Surely the pastor/preacher cannot divorce themselves from their personality or ego, and surely they should not seek to do so. But as I mentioned in a previous post (Wearin’ My Madonna Microphone), the worship leader must be careful when using her gifts of charisma or personality in leading worship. It is too easy to cultivate a setting in which the tasks of liturgy and preaching become clouded by the pastor’s idiosyncratic self-expression, particularly if the congregation responds well to their pastor’s personality.
This is not to say that the preacher or worship leader needs to be personality-free. Not at all. We could build robots or play videos to simply and stiffly recite prayers and liturgical formulas. No. Worship demands our humanity, but worship should not be overly infused with the quirks or personality of the one who is up front. As some point such a worship becomes more about the pastor’s show than about the timeless Word and Liturgy.
I like Gordon Lathop’s discussion of worship leadership in his new book, The Pastor: A Spirituality. Some quotes:
Leaders, of course, have power. Leaders invested with religious-symbolic meaning have, as we have seen, extraordinary power. In Christianity, leaders must be constantly turning that power to the purposes of the assembly, to the honoring and loving and serving of each of the people, especially of the little and least ones. pg. 69
Christianity is a meal. Its leaders are table servers. Let beggars come. . . . A pastor serves tables. pg. 73
Lathrop quotes Aiden Kavanaugh who recommends
"a certain self-discipline with regard to personal idiosyncracies. . . . The minister at the liturgy, like a Zen-master, should be as "uninteresting" as a glass of cold, clear, nourishing water." pg. 29
For Lathrop, this rubric covers not only liturgical leadership, but also preaching.
"Pastors must learn the sermon’s deep structures and its ritual purpose, its openness to the assembly and its fidelity to the assembly’s purpose, its care and love for each one who has gathered and its openness to those outside this circle, its honesty and its lack of idiosyncratic affection, its reception of the readings and its leading to the intercessions and to the table, its articulation of the whole flow of the ordo, its use of law and gospel. . . . The very idea that preaching is part of the liturgy, subject to its principles and purposes, may be a new proposal to many of us . . ." pg. 28.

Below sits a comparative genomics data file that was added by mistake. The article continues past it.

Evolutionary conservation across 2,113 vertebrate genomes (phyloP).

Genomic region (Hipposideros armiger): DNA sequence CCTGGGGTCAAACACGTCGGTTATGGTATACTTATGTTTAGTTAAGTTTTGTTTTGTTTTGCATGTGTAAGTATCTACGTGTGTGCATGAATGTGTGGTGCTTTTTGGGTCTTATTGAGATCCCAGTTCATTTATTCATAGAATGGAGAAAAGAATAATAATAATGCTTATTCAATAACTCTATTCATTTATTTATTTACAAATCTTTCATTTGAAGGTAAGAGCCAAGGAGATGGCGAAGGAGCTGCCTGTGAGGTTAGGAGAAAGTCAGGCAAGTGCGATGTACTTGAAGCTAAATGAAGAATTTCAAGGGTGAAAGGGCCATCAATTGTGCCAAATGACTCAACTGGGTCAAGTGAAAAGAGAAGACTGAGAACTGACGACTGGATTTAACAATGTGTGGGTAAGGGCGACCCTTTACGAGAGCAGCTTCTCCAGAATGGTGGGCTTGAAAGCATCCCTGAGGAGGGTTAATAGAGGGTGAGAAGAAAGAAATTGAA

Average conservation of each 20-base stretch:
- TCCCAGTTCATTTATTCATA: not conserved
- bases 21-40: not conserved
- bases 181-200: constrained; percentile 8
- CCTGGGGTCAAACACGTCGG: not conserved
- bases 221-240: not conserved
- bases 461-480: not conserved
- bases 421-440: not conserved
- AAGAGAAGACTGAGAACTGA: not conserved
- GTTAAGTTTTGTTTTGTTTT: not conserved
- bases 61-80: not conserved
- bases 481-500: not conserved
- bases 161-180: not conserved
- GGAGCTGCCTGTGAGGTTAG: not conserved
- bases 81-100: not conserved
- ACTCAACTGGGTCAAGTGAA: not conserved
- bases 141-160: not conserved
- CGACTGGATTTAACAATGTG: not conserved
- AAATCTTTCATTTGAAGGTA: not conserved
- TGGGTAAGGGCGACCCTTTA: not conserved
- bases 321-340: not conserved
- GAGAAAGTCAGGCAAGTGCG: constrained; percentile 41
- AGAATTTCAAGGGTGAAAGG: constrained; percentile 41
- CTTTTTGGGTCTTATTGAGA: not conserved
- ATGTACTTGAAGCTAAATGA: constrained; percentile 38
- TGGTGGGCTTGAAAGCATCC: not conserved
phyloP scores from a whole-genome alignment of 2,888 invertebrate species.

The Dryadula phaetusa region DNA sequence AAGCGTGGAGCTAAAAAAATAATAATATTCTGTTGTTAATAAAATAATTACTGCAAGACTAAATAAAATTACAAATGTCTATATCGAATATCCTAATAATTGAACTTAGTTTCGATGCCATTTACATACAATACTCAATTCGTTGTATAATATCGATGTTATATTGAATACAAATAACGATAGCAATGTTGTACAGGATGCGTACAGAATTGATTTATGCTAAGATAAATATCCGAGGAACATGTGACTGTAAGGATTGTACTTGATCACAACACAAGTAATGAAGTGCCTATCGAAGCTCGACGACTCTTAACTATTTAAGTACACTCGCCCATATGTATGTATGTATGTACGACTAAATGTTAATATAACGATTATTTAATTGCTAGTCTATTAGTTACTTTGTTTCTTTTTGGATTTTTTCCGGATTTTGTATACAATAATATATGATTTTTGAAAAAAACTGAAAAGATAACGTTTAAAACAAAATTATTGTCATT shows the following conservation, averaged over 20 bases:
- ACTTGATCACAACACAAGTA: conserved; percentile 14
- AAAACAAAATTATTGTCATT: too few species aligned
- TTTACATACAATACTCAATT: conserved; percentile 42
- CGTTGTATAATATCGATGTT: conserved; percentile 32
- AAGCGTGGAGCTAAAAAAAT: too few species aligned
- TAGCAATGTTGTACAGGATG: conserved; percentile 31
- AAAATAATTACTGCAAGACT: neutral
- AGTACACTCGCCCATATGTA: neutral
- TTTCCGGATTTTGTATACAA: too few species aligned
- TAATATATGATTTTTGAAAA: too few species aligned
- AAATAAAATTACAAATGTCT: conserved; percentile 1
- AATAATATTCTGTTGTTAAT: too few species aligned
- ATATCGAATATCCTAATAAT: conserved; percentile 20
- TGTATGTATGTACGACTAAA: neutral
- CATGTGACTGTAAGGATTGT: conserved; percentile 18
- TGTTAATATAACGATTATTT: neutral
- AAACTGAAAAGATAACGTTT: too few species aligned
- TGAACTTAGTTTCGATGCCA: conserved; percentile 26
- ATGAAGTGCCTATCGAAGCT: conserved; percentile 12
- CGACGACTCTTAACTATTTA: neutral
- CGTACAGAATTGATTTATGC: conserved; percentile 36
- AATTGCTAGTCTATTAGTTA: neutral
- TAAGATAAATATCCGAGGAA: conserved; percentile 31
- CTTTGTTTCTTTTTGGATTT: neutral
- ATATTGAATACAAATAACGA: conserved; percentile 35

I don’t know that we can ever achieve Lathrop’s vision for worship leaders – I’m pretty sure that I can’t. But I think his questions are important and needed, for the temptation to imbue worship and preaching with unique and individual idiosyncrasies is too great. The pastor has a lot of power, and the more that he makes it about himself rather than about his office, the slipperier the slope gets. Not only are there good theological and pastoral reasons for this proposal, but there’s also a very practical reason: pastors come and go, but congregations remain. The more that a ministry is shaped around a particular person, the more difficult it will be when that person leaves the ministry.
On the other hand, worship and church leadership demands our particular humanity. As a hospital chaplain I see that many people want or need a personal connection, a relationship, and that relationship itself facilitates prayer and spirituality. Disembodied faith, if such a thing is even possible, is not enough. The personality, experiences, honesty, and faith of the religious-symbolic leader are part of the tools that God gives her for ministry. The community benefits from her honest expression of faith, her enthusiastic embrace of the community with her arms stretched out, her bold proclamation of the words of the apostolic greeting. Our humanity can flesh out, so to speak, the words and formulas of the liturgy, and it should.
As I mentioned in my previous post, I believe in theory that so-called contemporary worship (or, embodied, contextual, authentic, whatever worship) is possible, but is rarely done well. Too often leaders fall down that slippery slope of idiosyncratic mayhem, shaping worship around a few gifted leaders rather than the needs and expressions of the gathered people of God.